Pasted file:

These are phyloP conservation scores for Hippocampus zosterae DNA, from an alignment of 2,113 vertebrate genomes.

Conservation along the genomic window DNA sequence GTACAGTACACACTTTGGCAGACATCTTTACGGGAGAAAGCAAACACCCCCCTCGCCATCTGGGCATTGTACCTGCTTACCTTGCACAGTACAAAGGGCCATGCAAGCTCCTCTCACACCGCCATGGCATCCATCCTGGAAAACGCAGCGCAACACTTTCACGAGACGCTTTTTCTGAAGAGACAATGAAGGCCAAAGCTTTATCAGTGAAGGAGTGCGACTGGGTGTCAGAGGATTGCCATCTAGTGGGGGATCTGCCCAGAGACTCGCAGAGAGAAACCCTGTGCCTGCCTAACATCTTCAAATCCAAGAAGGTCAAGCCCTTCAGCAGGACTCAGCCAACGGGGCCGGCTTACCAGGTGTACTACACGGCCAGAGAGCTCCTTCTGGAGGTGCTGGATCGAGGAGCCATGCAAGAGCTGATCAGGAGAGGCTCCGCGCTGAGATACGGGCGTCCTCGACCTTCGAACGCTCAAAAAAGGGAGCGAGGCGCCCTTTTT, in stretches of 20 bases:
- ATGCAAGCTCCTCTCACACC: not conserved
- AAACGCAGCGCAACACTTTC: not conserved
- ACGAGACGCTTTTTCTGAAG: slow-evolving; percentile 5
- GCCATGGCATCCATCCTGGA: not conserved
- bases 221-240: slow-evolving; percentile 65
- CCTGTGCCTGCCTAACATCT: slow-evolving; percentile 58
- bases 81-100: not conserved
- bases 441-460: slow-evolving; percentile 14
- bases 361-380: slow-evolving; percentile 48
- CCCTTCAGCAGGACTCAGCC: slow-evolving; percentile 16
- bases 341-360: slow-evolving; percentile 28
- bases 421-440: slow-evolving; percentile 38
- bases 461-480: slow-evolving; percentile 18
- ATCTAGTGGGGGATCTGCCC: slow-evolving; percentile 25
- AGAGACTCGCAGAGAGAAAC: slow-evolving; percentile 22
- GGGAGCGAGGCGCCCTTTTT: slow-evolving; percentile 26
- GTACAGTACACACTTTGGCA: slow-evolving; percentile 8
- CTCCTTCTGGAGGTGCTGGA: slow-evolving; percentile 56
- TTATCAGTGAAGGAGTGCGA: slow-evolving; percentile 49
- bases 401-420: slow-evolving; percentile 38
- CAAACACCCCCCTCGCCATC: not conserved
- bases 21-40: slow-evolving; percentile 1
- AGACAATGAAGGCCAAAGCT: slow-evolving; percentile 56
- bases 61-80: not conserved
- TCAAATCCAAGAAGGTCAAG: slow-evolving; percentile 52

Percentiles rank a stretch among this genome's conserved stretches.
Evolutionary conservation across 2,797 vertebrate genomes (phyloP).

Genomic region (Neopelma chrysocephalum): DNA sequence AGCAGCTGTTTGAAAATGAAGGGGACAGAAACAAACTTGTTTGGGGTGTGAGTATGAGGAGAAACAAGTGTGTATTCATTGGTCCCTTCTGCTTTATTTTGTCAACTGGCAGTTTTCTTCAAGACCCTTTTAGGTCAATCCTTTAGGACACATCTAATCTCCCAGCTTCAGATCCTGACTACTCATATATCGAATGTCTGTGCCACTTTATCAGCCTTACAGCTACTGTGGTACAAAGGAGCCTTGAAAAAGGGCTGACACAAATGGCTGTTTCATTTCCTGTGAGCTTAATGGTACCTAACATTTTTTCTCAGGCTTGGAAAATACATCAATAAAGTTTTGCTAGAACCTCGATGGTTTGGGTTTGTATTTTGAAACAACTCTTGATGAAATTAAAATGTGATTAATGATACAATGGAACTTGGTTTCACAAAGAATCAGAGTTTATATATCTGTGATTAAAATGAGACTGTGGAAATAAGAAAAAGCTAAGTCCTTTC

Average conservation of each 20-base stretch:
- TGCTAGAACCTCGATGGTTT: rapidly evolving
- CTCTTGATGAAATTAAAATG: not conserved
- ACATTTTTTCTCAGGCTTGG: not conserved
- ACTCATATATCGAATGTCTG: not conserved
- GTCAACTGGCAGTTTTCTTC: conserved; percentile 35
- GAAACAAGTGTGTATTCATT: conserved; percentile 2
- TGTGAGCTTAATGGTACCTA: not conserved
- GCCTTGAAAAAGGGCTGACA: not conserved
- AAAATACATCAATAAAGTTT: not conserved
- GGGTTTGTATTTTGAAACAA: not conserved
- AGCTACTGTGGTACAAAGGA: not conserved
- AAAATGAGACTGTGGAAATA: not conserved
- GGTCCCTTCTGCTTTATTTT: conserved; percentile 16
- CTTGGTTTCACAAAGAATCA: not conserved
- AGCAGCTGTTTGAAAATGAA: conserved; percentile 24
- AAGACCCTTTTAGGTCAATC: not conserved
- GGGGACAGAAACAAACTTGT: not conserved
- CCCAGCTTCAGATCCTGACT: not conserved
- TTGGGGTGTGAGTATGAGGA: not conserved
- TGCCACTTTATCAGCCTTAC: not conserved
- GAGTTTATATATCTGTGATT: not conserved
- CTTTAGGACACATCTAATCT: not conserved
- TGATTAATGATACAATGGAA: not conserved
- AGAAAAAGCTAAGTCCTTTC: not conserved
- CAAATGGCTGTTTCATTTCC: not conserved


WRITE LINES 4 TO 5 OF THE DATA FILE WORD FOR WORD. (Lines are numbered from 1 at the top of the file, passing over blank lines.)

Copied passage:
- AAACGCAGCGCAACACTTTC: not conserved
- ACGAGACGCTTTTTCTGAAG: slow-evolving; percentile 5